From a technical perspective, when a client/browser makes a HTTP request over an SSL session (HTTPS), the proxy in the middle (e.g Netskope) has 2 options:
1. SSL intercept the connection and return its own HTTP content inside the SSL tunnel.
2. Terminate the TCP connection with a TCP RESET
Without SSL interception being enabled (because there is a bypass in place) the proxy (Netskope) cannot open the encrypted SSL tunnel and return its own block page back to the browser.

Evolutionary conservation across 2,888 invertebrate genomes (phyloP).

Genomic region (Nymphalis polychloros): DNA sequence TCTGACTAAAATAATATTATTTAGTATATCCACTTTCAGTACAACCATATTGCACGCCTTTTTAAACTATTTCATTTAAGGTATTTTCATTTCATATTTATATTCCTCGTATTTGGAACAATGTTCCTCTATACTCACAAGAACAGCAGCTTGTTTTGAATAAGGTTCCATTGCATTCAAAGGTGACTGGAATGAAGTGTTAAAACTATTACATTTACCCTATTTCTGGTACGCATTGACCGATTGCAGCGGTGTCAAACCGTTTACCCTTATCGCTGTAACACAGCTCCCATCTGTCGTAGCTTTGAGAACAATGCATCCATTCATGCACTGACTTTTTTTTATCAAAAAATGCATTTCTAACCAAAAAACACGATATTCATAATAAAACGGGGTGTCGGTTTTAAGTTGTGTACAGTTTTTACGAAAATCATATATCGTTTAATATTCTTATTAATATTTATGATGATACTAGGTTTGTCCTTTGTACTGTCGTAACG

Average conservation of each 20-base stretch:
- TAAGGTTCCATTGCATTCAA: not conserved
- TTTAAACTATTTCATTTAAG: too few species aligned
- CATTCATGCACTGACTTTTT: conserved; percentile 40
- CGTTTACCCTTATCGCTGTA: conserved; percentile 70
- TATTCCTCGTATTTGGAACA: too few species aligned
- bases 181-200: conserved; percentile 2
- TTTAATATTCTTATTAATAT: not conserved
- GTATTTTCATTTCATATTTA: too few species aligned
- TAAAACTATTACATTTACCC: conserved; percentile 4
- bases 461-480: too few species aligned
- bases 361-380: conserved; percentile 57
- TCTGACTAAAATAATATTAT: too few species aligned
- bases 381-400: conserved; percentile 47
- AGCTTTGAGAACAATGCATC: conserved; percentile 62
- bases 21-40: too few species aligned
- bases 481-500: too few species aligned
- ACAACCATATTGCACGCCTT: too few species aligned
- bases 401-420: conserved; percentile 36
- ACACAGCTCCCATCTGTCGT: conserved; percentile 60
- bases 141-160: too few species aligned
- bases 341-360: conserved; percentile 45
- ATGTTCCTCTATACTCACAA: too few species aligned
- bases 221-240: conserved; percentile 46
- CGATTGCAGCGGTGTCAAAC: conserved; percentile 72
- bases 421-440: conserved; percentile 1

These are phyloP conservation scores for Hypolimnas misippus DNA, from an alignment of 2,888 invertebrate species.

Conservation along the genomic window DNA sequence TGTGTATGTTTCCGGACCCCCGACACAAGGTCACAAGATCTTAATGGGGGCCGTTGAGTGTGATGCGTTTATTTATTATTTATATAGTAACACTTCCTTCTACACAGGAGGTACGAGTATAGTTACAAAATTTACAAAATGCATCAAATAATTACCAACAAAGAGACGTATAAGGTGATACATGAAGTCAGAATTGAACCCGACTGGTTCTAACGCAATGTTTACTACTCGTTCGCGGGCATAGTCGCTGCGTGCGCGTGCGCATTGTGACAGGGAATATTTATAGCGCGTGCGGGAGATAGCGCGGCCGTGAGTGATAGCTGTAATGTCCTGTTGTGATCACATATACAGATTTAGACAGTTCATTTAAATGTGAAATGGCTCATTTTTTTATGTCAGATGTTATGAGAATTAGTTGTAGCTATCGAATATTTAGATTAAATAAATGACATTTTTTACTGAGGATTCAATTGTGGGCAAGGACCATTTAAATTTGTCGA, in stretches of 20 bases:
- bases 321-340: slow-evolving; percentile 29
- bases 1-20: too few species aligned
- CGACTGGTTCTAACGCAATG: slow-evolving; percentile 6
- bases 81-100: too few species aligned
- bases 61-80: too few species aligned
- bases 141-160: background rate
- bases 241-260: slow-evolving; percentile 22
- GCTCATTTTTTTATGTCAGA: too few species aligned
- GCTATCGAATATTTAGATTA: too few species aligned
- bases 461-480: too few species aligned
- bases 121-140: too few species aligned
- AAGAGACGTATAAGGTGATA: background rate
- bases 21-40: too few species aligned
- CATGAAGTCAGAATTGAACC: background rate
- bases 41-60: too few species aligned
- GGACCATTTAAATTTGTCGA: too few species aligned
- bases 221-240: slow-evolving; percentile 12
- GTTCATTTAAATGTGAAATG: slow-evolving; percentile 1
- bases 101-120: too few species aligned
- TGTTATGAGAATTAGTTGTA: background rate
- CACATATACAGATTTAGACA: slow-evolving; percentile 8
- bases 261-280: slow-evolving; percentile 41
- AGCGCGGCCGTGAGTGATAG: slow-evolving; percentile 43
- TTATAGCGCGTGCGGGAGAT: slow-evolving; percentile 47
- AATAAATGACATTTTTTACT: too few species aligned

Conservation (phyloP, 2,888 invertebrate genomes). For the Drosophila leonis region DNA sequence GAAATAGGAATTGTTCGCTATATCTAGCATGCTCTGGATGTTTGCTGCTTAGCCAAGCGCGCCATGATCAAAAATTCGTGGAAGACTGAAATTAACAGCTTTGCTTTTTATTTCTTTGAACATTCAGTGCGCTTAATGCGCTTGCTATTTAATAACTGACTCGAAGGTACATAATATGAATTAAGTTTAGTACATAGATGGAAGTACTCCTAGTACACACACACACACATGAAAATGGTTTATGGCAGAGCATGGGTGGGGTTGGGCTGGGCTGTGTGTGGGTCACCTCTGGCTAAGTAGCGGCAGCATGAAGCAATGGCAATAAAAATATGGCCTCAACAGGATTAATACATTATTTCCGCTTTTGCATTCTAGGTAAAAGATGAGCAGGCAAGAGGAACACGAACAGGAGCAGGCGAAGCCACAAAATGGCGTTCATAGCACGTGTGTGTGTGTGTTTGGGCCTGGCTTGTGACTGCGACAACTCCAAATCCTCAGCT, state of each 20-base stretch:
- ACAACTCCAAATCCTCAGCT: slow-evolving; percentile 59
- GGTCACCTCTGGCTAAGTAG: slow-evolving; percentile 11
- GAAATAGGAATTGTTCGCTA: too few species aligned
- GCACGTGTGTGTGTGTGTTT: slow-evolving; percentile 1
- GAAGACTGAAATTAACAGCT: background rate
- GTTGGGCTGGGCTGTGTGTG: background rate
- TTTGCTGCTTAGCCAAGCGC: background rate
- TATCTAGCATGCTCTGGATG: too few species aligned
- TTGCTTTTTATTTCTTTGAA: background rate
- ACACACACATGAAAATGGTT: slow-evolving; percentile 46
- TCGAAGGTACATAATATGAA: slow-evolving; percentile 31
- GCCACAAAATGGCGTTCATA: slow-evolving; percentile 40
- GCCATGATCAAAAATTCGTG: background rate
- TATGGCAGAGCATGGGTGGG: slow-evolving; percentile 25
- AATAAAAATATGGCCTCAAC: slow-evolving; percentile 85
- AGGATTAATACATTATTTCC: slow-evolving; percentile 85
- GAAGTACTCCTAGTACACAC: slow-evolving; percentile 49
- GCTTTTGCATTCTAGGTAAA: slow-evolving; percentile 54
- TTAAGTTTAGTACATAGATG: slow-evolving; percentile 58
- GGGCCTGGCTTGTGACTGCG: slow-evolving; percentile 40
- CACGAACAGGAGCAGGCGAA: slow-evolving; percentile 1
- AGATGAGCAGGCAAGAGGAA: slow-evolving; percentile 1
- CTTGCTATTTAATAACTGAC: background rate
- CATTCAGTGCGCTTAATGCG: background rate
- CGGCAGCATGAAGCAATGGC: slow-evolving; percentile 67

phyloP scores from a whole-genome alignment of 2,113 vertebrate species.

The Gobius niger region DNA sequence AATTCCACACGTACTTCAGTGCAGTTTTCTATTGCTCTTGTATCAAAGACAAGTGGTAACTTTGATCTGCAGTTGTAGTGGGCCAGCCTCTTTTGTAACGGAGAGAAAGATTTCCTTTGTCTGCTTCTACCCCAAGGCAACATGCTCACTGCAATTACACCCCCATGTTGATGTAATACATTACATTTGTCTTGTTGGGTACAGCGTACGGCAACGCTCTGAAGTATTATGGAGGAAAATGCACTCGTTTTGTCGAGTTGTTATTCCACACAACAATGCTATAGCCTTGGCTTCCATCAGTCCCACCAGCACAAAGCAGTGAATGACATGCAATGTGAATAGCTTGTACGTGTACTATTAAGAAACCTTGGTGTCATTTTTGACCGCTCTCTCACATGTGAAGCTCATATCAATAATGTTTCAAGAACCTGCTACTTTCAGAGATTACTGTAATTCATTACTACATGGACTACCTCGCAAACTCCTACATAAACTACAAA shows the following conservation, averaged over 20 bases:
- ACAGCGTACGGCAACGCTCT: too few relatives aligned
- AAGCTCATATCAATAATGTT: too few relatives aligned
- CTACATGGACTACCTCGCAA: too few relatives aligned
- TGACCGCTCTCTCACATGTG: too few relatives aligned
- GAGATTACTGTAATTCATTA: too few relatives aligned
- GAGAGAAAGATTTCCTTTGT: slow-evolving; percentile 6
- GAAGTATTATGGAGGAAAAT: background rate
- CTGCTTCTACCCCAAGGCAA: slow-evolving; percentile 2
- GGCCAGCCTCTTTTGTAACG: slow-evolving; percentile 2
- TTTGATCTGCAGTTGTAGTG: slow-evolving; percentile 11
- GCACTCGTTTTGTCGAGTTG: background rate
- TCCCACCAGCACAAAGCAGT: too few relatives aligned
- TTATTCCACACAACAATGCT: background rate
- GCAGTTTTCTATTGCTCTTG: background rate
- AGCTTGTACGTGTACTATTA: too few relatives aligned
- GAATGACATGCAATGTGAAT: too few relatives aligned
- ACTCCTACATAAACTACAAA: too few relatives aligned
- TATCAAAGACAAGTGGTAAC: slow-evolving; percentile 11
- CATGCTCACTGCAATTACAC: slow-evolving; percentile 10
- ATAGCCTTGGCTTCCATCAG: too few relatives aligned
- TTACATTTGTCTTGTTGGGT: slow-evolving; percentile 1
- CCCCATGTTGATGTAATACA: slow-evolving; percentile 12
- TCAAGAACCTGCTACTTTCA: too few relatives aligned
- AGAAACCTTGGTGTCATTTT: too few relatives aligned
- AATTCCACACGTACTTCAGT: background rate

Therefore, the only option is for the connection to be terminated with a TCP RESET. When the connection is terminated, the browser doesn't know why and the proxy can't return a reason (e.g a HTTP 403 response code), resulting in the generic browser error you see.
I hope that helps explain the actual reason why having an SSL bypass results in a generic browser error, rather than the branded block page?